“God! Its been so long since I have met you. Where have you been? How have you been? Tell me everything blah blah blah…”, the words flow from my friend as soon as she steps in to my house.
We settle down with some hot milk rich masala tea and she sighs, “ It has been eight years since I have seen you last” ;I almost dropped the serving of potato bhujias (a popular Indian snack) I was helping myself with. Eight years is a lot of time. “ The last I met you was on our farewell in Al Rayyan!”
Al Rayyan my school! As a part of my school education I had been to three schools but Al Rayyan is where I took seven years of my education. In those seven years I suppose I learned some of the mathematic rules, some science, some grammar and more. But all I can recollect today is the crowded narrow corridor which led me to the open ground and assembling there in the mornings; running and rushing after school to catch bus; grey pinofers and long grey skirts, Cap tests and our Ali uncle!
“So tell me everything in your life after Al Rayyan”, her question cut my train of thoughts as the driver applied his brakes. It’s a very sunny afternoon and we continued our talks, I was thirsty for water. My thoughts trailed back to school again, to that water cooler on the left side of the play ground. It used to be a mad rush to get a fistful of water. We didn’t use glasses, were there any? I am not too sure now, but we used to cup our fists and drink water. It is surprising, but even today I can feel that coolness trickle down my throat. She notices me smiling as I continue telling her details of my next two years of A-level in the other school in the city.
We manage to grab ourselves a seat by the window. The sea was gleaming green in all its glory. The waiter places two plates of food filled in front of us and walks by. I notice his white and black uniform and I tell my friend that’s the same thing the samosa uncles wore to school. My friend laughs and adds her bit about our samosa uncle who was always there by 10 in the morning to sell samosas from the big brown cartoon for Dhs.1.
I have had very good samosas in Bangalore, I add. “Tell me more of what you did in Bangalore, I am interested” she says.
Bangalore, the garden city of India- that’s where I went for college. I love the way she is reacting to my Bangalore banther. I had loads to tell her about my five years of college studies, of my four inter-collegiate events, three industrial trainings, two part time jobs and one placement. After five years of rigouros education and training I joined the lot of fine tuned media professionals. Life got me to work and experience newspapers in UAE, India ; an orphanage in India and finally a media house in Budapest.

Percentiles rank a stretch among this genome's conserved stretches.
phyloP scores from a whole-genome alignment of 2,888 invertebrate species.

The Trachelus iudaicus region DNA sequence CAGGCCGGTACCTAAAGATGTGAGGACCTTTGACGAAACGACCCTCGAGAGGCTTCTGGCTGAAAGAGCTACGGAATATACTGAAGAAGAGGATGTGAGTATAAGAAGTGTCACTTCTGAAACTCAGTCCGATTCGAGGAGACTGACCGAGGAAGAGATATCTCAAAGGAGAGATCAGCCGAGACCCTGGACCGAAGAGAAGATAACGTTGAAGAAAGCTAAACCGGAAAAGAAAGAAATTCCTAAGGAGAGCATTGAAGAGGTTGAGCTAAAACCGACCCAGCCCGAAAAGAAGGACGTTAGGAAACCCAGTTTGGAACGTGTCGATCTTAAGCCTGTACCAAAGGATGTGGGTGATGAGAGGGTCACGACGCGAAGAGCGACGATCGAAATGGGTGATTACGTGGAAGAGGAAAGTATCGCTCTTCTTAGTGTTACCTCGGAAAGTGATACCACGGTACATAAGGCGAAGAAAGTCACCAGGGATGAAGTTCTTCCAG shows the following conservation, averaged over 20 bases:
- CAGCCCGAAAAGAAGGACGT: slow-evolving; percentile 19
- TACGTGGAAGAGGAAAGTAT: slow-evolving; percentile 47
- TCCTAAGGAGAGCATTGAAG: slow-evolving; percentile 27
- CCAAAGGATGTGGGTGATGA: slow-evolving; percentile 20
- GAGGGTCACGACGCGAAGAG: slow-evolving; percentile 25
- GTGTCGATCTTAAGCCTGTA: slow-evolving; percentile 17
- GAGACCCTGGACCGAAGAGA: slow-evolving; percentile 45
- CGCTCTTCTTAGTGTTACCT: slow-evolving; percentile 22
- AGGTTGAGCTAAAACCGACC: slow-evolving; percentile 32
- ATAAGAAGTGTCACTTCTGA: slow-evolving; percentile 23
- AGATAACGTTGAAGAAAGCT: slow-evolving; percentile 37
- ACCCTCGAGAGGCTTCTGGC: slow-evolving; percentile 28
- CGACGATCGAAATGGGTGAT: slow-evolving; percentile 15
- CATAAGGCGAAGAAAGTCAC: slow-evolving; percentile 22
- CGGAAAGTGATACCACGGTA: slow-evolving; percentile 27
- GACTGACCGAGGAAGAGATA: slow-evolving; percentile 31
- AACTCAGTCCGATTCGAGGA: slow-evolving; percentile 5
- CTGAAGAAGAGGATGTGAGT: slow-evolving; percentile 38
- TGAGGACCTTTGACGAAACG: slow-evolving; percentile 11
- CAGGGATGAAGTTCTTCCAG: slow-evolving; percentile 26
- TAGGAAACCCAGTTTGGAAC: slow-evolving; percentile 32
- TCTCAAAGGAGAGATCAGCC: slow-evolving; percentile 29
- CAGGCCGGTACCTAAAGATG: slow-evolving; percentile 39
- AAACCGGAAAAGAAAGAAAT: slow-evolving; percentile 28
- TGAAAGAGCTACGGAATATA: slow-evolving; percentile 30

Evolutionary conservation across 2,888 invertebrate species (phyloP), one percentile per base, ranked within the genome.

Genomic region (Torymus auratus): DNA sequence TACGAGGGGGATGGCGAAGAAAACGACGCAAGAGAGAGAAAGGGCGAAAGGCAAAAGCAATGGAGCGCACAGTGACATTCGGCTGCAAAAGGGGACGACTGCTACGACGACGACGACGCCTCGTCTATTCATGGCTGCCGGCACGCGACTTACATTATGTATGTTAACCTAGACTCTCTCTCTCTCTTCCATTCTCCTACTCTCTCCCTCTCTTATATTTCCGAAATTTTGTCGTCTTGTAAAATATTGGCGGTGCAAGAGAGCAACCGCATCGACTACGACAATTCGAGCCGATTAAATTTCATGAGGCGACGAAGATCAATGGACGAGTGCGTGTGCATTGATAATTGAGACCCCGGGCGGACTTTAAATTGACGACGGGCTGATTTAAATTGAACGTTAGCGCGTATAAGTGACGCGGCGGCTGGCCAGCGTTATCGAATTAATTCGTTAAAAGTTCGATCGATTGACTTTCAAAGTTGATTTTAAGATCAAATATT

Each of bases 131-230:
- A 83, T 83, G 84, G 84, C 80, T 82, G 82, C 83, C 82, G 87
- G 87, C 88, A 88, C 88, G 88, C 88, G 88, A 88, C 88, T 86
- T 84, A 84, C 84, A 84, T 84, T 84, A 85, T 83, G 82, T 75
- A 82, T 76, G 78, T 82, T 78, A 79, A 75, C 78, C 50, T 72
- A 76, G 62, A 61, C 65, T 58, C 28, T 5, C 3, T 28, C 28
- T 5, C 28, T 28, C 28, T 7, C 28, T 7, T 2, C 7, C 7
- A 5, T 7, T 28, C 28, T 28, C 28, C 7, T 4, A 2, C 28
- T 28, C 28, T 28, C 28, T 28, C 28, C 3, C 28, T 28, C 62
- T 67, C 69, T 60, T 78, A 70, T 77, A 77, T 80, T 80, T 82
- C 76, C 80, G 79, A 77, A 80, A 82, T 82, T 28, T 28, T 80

“…then?”, she fills in to cover the silence as our plates are taken and we clear the bills. On a cheerful note I add on, “ I have boarded a bus which is taking me through the rough roads of Life and I seem to enjoy by humpy bumpy ride”. She smiles again. She has not changed nor has her smile. I had last told her good bye in school and it has been eight years. It is surprising how we took it off right from where we left it last. “Care for some coffee?”, she asks me as she looks for a cozy spot in the mall- she looks at me and adds “ I must tell you about me now!”.
With fascination I see her happily narrating me about her eight years. She has achieved her degree, she has found love in life, she is in lookout for work and she is content. She excuses herself to attend a phone call. It has been a wonderful day. I had read somewhere, meeting and parting is the way of life but parting and then meeting is the hope of life. It’s a blessing to have such hopes and joys and to get to enjoy such moments with friends. She comes thrilled and asks “ You fancy a trip to school? Al Rayyan is having its sports day it seems!”
As she attends more phone calls, I make a date to visit Al Rayyan ; my alma mater, where I was told “ Knowledge is all that remains after you have forgotten what you have learnt in school